Master Path Study Plan: The Opening!
Target Skill Range: Master Path (Rated 2000-2199)
Acquire the knowledge you need to approach the opening with confidence and achieve success!
- Learn About Advanced Opening Preparation
- Expand Your Knowledge of Thematic Middlegames
- Learn From Past Champions
- Learn A New Opening Against 1.e4
- Learn A New Opening Against 1.d4
- Expand Your White Repertoire
- Test Your Opening Ability
- Analyze your Recent Games
Master players are ready to reach a serious level of chess, and their openings will need to reflect that. In the following plan, you'll continue building upon your knowledge of thematic middlegame plans, as well as expanding your knowledge of opening theory.
- Modern Day Analysis: Working with the Computer by GM Rafael Leitao
- How to Use a Chess Computer by GM Daniel Naroditsky
- Find Your Own "Miracle" Opening! by GM Gregory Serper
- Openings: Theory and Practice by WGM Natalia Pogonina
- Coach Dejan Explains: Lucas's Perfect Preparation! by GM Dejan Bojkov
2. Expand Your Knowledge on Common Structures with these videos by IM Daniel Rensch:
- Pawn Structure 101: Scheveningen Intro!
- Pawn Structure 101: Scheveningen 2 - White's g4!
- Pawn Structure 101: Scheveningen 3 - Modern Ideas!
- Pawn Structure 101: Scheveningen 4 - Knightmares!
- Pawn Structure 101: Scheveningen 5 - Black's Ideas!
- Pawn Structure 101: Scheveningen 6 - e4 Central Pressure!
- Pawn Structure 101: Scheveningen 7 - White's Slow Play!
- Pawn Structure 101: Scheveningen 8 - Tactical Finale!
Every world champion in history had a signature opening, one that they used at the highest level with success, as well as an opening where they personally contributed to the theory and our current understanding of the variation. Let GM Bryan Smith take you on a tour of past chess champions and their favorite opening, and become inspired to fine-tune your own pet line:
- Steinitz Defense: World Champion Openings
- Lasker's Queen's Gambit Declined
- Capablanca's Nimzo-Indian: World Champion Openings
- Alekhine's Defense: World Champion Openings
- Max Euwe And The Slav Defense
- Mikhail Botvinnik And The WInawer
- Vassily Smyslov And The Closed Sicilian
- Mikhail Tal And The Modern Benoni
- Tigran Petrosian And The Queen's Indian
- Boris Spassky And The Leningrad Variation
- Bobby Fischer And The King's Indian Defense
- Anatoly Karpov And The Caro-Kann
- Garry Kasparov And The Scotch Opening
- Vladimir Kramnik And The Berlin Defense
- Veselin Topalov And The Najdorf Sicilian
- Viswanathan Anand And The Semi-Slav Defense
- Magnus Carlsen And The Nimzo-Indian Defense
If you went through the Advanced Study Plan, then you should already have one solid response to both 1.e4 and 1.d4. Now, it is time to expand your horizons by adding new openings to your repertoire! Many players at the Master level or above often choose one solid opening as their main defense and also learn one aggressive option to use against lower-rated players or in "must-win" situations. In order to complete this section, study one of the openings below, but you are encouraged to return to this page and learn the other openings too!
The Sicilian Dragon by IM Keaton Kiewra:
- The Fighting Dragon - Part 1: The Yugsolav Attack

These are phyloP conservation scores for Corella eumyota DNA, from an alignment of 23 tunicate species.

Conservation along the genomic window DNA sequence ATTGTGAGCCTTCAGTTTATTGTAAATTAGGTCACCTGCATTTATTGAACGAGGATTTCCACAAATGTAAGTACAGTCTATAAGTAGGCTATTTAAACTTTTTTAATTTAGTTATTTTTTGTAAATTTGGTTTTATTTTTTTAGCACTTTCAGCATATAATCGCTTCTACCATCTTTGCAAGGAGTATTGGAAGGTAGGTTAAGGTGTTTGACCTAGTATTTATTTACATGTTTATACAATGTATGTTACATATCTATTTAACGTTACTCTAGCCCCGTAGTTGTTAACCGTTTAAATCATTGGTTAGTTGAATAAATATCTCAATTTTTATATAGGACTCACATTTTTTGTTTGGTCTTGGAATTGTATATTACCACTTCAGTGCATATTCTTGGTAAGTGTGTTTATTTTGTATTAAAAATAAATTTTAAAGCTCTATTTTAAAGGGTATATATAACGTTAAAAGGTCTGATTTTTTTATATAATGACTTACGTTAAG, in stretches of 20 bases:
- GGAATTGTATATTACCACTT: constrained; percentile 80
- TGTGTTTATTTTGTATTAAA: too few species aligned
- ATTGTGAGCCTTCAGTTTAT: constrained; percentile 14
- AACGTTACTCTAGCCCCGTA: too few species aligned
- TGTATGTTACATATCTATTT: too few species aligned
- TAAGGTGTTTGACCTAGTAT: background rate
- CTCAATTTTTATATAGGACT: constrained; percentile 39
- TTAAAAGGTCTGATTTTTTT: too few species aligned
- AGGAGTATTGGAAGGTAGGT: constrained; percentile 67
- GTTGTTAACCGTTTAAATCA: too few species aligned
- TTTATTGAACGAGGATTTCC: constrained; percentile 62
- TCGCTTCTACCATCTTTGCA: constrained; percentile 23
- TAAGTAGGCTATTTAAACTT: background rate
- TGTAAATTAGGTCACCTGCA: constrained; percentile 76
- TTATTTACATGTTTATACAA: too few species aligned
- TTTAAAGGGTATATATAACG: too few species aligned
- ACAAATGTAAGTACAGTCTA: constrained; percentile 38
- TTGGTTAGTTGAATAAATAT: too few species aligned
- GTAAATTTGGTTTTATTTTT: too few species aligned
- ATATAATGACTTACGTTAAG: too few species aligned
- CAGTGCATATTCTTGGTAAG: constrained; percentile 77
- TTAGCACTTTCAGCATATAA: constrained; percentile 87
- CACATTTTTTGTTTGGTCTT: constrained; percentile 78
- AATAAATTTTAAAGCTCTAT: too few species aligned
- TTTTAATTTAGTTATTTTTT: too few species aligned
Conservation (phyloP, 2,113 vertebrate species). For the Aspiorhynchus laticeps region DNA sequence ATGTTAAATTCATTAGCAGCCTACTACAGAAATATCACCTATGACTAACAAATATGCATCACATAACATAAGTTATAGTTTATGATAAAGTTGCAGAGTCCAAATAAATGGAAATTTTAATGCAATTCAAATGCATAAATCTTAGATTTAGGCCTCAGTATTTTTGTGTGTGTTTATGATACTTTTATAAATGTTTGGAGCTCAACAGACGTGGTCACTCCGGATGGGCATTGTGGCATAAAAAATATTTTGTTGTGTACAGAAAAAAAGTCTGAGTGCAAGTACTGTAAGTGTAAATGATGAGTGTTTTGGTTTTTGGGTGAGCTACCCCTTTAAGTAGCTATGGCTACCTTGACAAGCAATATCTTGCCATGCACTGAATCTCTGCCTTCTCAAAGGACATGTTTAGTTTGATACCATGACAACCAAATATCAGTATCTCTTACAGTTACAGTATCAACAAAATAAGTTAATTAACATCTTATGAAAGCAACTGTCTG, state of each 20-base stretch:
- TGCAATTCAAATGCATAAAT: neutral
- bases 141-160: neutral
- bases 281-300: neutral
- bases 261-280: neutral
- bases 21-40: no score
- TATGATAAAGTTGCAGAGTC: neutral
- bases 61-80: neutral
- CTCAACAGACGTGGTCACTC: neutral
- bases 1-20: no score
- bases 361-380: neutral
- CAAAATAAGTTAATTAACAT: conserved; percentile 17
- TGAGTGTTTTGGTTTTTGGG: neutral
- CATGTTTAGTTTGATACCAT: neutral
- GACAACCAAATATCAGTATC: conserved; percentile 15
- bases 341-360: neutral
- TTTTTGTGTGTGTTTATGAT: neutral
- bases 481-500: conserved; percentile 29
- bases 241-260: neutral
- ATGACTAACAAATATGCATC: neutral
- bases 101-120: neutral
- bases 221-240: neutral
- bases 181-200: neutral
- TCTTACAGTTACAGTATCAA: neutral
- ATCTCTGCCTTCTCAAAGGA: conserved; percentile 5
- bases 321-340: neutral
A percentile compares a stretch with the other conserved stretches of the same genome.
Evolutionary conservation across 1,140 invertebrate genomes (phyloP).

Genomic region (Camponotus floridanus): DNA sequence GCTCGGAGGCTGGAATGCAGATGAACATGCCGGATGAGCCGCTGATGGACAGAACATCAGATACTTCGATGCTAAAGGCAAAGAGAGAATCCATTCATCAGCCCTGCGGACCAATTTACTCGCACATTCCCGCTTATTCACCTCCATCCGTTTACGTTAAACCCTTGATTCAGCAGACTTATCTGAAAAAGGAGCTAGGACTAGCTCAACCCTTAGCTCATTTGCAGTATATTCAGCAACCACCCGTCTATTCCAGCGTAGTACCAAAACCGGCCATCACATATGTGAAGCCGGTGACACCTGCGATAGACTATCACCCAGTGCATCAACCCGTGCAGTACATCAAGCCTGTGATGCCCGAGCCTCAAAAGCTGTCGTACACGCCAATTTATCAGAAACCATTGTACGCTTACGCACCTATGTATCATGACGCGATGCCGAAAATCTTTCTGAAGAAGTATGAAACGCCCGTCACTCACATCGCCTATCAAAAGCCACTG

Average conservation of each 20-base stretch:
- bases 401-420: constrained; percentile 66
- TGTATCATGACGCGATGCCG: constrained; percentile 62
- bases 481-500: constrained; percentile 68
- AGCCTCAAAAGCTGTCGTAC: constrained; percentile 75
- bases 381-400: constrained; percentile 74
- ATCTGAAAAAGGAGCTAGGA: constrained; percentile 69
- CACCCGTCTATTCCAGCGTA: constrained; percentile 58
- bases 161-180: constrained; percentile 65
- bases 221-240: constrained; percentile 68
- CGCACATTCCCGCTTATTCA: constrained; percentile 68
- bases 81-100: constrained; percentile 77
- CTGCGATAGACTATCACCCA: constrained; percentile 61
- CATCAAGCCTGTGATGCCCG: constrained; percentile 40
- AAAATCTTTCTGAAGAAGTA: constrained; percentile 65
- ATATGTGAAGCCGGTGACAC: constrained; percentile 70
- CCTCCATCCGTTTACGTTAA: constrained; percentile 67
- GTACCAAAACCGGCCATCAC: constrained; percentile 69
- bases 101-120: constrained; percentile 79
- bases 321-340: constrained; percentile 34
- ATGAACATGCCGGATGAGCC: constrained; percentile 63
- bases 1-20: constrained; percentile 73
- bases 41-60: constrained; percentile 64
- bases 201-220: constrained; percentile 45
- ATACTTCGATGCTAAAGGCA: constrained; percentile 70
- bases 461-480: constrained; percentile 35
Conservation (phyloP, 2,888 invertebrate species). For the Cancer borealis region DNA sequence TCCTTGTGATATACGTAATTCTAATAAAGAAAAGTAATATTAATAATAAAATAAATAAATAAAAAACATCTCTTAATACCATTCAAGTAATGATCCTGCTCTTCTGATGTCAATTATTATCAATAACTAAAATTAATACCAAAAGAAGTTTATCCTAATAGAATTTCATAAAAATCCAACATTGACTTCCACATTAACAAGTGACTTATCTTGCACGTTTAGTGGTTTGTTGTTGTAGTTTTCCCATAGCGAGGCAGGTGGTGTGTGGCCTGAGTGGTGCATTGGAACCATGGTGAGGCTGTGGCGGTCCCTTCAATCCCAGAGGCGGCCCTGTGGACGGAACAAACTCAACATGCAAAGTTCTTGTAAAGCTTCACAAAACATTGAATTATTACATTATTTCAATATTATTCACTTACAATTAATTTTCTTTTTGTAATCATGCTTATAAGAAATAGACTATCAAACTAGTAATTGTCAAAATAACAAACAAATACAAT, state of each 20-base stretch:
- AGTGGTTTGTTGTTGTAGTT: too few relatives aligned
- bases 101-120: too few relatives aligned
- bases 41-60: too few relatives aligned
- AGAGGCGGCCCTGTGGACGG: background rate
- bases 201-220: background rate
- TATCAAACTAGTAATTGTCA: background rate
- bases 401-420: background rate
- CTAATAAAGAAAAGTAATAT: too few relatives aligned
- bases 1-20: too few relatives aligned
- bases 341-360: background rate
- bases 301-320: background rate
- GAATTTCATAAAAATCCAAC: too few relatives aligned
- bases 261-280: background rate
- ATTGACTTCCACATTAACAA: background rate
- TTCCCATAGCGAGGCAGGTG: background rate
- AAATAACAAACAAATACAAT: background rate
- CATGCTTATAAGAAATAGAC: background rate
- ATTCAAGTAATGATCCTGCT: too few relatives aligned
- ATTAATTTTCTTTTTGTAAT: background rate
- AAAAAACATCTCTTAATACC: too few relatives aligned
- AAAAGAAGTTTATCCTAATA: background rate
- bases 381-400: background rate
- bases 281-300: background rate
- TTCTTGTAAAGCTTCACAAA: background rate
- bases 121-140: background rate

- The Fighting Dragon - Part 2: 9.0-0-0 with Nxd4
- The Fighting Dragon - Part 3: 9.0-0-0 with d5
- The Fighting Dragon - Part 4: The Prophylactic 12...h5
- The Fighting Dragon - Part 5: Clash of the Titans
- The Fighting Dragon - Part 6: The Offbeat 9.g4
- The Fighting Dragon - Part 7: The Chinese Dragon
- The Fighting Dragon - Part 8: The Classical System
- The Fighting Dragon - Part 9: Levenfish and g3 Variations
- The Fighting Dragon - Part 10: The Finale and Fireworks
- Keaton's Pet Dragon
- Sicilian Dragon Burns Yangyi
- How To Play The Chinese Dragon by GM Bryan Smith
The Pirc Defense by GM Mackenzie Molner
- The Pirc Defense Part 3: The Classical 4.Nf3 and Be2
- The Pirc Defense Part 4: Playing Against Roman's System
- The Pirc Defense Part 5: The 4.Bc4 Variation
- The Pirc Defense Part 6: Facing 4.g3
- The Pirc Defense Part 7: The Austrian Attack
- The Pirc Defense Part 8: The Austrian Attack 2
- The Pirc Defense Part 9: 4.Be3
- The Pirc Defense Part 10: 4.Bg5
The Accelerated Dragon by GM Melik Khachiyan
- Accelerated Dragon: The Maroczy Bind 1
- Accelerated Dragon: The Maroczy Bind 2
- Accelerated Dragon: The Maroczy Bind 3
- Accelerated Dragon: The Maroczy Bind 4
- Accelerated Dragon: The Maroczy Bind 5
- The Accelerated Dragon 6: Practical Game vs. IM Peters
- The Accelerated Dragon 7: Kasparov vs. Ivanchuk
- The Accelerated Dragon 8: The Hybrid Dragon
- The Accelerated Dragon 9: Perelshteyn's Pet!
- The Accelerated Dragon 10: The FInal Chapter!
The Scandinavian Defense by GM Eugene Perelshteyn
- Scandinavian 3...Qd6 Part 1
- Scandinavian 3...Qd6 Part 2
- Scandinavian 3...Qa5 Part 1: Main Line 4.d4
- Scandinavian 3...Qa5 Part 2: Critical Sideline!
- Scandinavian 3...Qa5 Part 3: Alternatives to d4!
Just like against 1.e4, most strong players have at least two options against 1.d4. Watch the following series on "Dealing with Passive Queen Pawn Openings" first, then choose one of the following openings to learn as a second option for your Black repertoire against 1.d4:
- Dealing With Passive Queen Pawn Openings 1 by GM Sam Shankland
- Dealing With Passive Queen Pawn Openings 2
- Dealing With Passive Queen Pawn Openings 3
Semi-Slav Defense by GM Sam Shankland
- Semi-Slav 1: Moscow Variation
- Semi-Slav 2: Anti-Moscow Gambit
- Semi-Slav 3: Botvinnik Variation
- Semi-Slav 4: Meran 6.Qc2
- Semi-Slav 5: Meran Main Lines
(PRO-TIP - Watching opening videos from Black's perspective can give you a better understanding overall and introduce new ideas to use as White! )
Queen's Gambit Declined by GM Gregory Kaidanov
- The Complete QGD: The Basics
- The Complete QGD: Classical Carlsbad